I wanted to do an update, as I was just at the neurologist yesterday AND because we are nearing the 2 month post-op milestone. I thought about waiting until Monday (the actual 2 month mark), but we are moving out on Sunday and I didn’t think I would have much time then. So to get right into it…
I was really hoping that I would be able to decrease some of my medications following this neurology visit, but I’m actually leaving with two new prescriptions. I was very disappointed about this at first, but I understand the reasoning. Since having Serotonin Syndrome, I’ve been having some other health problems. Scary health problems, but health problems that were kind of overshadowed by the whole brain surgery thing. Serotonin Syndrome made it so that my body couldn’t regulate itself. I talked about this in more detail in the blog post “Some Quick, Unedited Feelings”. Unfortunately, my body is still having a hard time regulating certain functions – mainly, my blood pressure and heart rate. My blood pressure skyrockets and my heart rate quickens and becomes irregular for no apparent reason. These problems cause me to get randomly faint and dizzy and can even cause my vision to blur and double. It’s strange and terrifying to be lying completely still and then feel like you’re having a heart attack. The other problem I’ve been experiencing started to occur after surgery. Severe, chronic migraines. Now, I’ve dealt with chronic migraines since I was 13, but this is a whole new level. I’m having migraines 3-5 times per week and I recently had one that lasted 12 days straight. Although they’re not as painful as TN, they can become pretty debilitating. When I asked my neurologist about this, she said “they just cracked open your nut and irritated the nerve responsible for migraines. There’s no doubt in my mind that they’re a result of the surgery.” She also told me not to be scared, though. As my nerve settles down, so should the migraines. It just sucks to be experiencing all of these other issues when my TN pain is finally tolerable!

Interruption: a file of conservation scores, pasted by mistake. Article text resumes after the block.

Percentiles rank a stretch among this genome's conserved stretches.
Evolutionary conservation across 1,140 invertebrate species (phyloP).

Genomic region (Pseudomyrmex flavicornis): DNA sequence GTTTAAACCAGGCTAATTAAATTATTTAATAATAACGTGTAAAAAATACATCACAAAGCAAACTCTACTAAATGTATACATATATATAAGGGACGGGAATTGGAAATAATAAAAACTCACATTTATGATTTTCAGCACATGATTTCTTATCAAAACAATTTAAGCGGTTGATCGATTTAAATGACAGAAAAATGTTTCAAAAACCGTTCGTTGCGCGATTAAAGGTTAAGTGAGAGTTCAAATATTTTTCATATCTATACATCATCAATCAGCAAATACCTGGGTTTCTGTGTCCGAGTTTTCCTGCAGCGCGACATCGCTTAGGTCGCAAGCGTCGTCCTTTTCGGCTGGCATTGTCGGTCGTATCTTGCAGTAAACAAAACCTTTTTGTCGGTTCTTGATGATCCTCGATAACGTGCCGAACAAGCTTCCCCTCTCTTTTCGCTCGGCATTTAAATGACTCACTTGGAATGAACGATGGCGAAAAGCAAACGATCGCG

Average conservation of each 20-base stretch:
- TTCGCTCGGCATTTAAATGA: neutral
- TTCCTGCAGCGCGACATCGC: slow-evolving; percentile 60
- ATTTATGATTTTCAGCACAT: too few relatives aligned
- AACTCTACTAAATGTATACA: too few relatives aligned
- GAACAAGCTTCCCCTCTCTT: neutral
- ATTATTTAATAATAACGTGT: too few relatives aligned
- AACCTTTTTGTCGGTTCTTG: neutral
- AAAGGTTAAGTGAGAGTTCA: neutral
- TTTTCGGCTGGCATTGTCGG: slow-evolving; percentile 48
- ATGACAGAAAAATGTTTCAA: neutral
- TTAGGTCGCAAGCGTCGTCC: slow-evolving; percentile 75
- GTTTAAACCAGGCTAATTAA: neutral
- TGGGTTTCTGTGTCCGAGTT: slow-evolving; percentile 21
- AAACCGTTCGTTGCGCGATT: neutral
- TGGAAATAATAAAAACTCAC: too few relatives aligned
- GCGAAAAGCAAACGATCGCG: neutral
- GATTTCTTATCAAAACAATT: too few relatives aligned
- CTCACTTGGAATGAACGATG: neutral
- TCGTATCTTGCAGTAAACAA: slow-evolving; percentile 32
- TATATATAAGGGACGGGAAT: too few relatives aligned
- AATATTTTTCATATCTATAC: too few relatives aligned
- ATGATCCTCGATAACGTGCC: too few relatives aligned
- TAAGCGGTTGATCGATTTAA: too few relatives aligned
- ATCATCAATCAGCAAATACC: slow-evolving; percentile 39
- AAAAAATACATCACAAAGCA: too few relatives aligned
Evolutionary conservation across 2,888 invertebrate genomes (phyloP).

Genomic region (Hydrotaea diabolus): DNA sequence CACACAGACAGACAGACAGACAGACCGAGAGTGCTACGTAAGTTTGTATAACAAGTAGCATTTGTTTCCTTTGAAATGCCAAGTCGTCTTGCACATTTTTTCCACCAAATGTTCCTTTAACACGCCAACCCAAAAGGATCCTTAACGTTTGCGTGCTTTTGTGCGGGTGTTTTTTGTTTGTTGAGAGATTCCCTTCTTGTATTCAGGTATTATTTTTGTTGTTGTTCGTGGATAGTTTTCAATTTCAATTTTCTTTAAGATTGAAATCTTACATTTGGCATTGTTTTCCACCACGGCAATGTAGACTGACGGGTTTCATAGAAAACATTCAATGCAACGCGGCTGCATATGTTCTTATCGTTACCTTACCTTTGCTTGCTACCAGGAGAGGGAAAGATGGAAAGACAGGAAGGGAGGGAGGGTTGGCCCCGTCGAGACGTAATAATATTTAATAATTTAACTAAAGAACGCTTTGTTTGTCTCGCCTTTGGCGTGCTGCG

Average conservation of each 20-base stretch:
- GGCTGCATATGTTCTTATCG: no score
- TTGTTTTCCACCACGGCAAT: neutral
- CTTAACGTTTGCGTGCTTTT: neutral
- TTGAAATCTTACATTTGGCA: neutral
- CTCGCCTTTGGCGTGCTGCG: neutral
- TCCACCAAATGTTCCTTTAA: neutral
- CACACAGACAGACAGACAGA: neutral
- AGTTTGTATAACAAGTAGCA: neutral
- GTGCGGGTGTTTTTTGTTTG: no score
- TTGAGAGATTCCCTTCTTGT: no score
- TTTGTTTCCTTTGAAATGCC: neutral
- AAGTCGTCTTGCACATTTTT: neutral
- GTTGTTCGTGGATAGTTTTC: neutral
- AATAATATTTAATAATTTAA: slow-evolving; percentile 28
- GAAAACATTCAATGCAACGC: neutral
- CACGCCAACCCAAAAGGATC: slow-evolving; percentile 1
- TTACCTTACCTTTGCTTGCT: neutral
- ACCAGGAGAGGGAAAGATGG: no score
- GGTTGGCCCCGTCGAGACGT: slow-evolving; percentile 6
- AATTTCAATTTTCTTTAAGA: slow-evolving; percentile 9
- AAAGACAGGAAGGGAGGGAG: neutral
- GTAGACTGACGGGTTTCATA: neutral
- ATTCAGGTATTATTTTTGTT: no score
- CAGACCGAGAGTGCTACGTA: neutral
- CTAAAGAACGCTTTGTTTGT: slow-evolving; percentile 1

You may be asking, “if the TN pain is better, why aren’t they decreasing some of your medications?” I had a similar thought process and I was pretty devastated when the neurologist said that it would be at least 6 months, preferably a year, before I could begin to decrease. I was promptly reminded that I just had major surgery 7 weeks ago and that my body is not stabilized yet. After over 6 years of medications, deconditioning, and degradation, my body is not just going to snap back in a matter of weeks. As much as I really freaking want it to. She also asked me to recall how all my previous med titrations have gone. Every time I’ve ever tried to decrease my medications, I have had lots of problems. Furthermore, even though my pain is stable right now, there’s a chance that it could shoot back up if we try to decrease too quickly. It’s very important that we don’t jeopardize the results of surgery by moving too fast. Unfortunately, staying on the medications means that my memory, concentration, and motor control will continue to be compromised. This ultimately means that going back to school, working, and driving long distances will have to stay on hold for a little while longer. As disappointing as this is, I’ve been dealing with this for 6 years, so I know I can hold out a bit longer. Especially if it means that my outcomes will be better in the long run.
I know some of my fellow TN warriors are curious about the medications and vitamins that I currently take. So, as of right now: